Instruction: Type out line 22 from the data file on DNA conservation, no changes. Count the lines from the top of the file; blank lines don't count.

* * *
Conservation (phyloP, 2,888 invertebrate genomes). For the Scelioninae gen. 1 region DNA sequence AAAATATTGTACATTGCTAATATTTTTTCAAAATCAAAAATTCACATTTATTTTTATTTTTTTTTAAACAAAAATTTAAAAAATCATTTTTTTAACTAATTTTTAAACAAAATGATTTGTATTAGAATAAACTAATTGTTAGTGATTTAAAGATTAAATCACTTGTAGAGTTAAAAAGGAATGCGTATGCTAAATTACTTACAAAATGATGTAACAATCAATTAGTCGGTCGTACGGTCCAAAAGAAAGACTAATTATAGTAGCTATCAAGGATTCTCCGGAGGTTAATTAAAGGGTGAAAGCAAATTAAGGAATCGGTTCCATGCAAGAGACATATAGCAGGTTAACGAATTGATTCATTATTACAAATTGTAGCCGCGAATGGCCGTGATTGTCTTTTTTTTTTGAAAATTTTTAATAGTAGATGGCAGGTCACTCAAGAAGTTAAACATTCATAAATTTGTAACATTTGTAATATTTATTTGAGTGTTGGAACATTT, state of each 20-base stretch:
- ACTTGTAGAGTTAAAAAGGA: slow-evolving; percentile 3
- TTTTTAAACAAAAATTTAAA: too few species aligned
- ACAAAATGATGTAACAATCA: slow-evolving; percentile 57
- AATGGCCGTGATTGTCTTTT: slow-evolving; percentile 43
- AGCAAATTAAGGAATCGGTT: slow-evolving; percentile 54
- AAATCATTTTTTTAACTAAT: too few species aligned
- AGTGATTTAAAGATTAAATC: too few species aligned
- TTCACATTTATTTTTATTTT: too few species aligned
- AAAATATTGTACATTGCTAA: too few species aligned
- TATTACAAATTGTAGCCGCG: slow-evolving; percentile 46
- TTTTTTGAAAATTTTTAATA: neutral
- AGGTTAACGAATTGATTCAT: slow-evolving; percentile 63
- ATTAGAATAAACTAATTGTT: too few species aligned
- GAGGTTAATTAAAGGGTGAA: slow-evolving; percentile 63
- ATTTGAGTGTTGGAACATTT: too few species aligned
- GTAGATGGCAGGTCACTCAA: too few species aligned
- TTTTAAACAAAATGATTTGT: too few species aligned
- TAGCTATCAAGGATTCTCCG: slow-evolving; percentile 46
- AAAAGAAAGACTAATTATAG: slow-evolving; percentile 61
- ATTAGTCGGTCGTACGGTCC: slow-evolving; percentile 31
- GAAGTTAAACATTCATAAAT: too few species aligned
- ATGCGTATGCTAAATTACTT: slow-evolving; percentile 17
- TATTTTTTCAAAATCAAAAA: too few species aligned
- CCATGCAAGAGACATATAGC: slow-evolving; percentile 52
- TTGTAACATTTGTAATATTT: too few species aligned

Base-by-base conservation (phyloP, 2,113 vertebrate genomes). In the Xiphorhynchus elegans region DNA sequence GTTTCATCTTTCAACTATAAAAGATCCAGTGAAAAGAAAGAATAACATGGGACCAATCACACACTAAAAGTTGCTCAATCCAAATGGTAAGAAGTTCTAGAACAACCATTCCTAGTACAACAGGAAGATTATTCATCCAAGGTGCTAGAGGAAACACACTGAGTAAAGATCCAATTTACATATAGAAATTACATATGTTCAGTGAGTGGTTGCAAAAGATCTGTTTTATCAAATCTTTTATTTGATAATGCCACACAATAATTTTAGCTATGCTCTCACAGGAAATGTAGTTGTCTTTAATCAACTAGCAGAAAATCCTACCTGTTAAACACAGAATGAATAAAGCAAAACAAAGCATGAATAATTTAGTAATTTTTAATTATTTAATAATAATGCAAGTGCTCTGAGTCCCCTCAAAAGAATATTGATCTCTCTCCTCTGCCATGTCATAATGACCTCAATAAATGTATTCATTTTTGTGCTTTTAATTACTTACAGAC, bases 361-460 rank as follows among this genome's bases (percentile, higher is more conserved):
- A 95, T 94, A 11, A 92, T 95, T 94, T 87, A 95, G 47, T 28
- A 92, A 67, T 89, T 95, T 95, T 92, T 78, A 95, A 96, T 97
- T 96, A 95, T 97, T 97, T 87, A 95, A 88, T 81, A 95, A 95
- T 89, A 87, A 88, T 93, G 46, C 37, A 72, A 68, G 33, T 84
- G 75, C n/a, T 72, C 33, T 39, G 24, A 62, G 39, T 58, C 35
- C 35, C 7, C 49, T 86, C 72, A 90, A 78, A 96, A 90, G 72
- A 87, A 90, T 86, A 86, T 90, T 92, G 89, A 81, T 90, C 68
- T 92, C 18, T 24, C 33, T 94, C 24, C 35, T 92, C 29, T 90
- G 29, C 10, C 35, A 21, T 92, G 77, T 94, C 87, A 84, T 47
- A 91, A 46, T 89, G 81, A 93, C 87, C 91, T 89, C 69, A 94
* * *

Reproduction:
- GAAGTTAAACATTCATAAAT: too few species aligned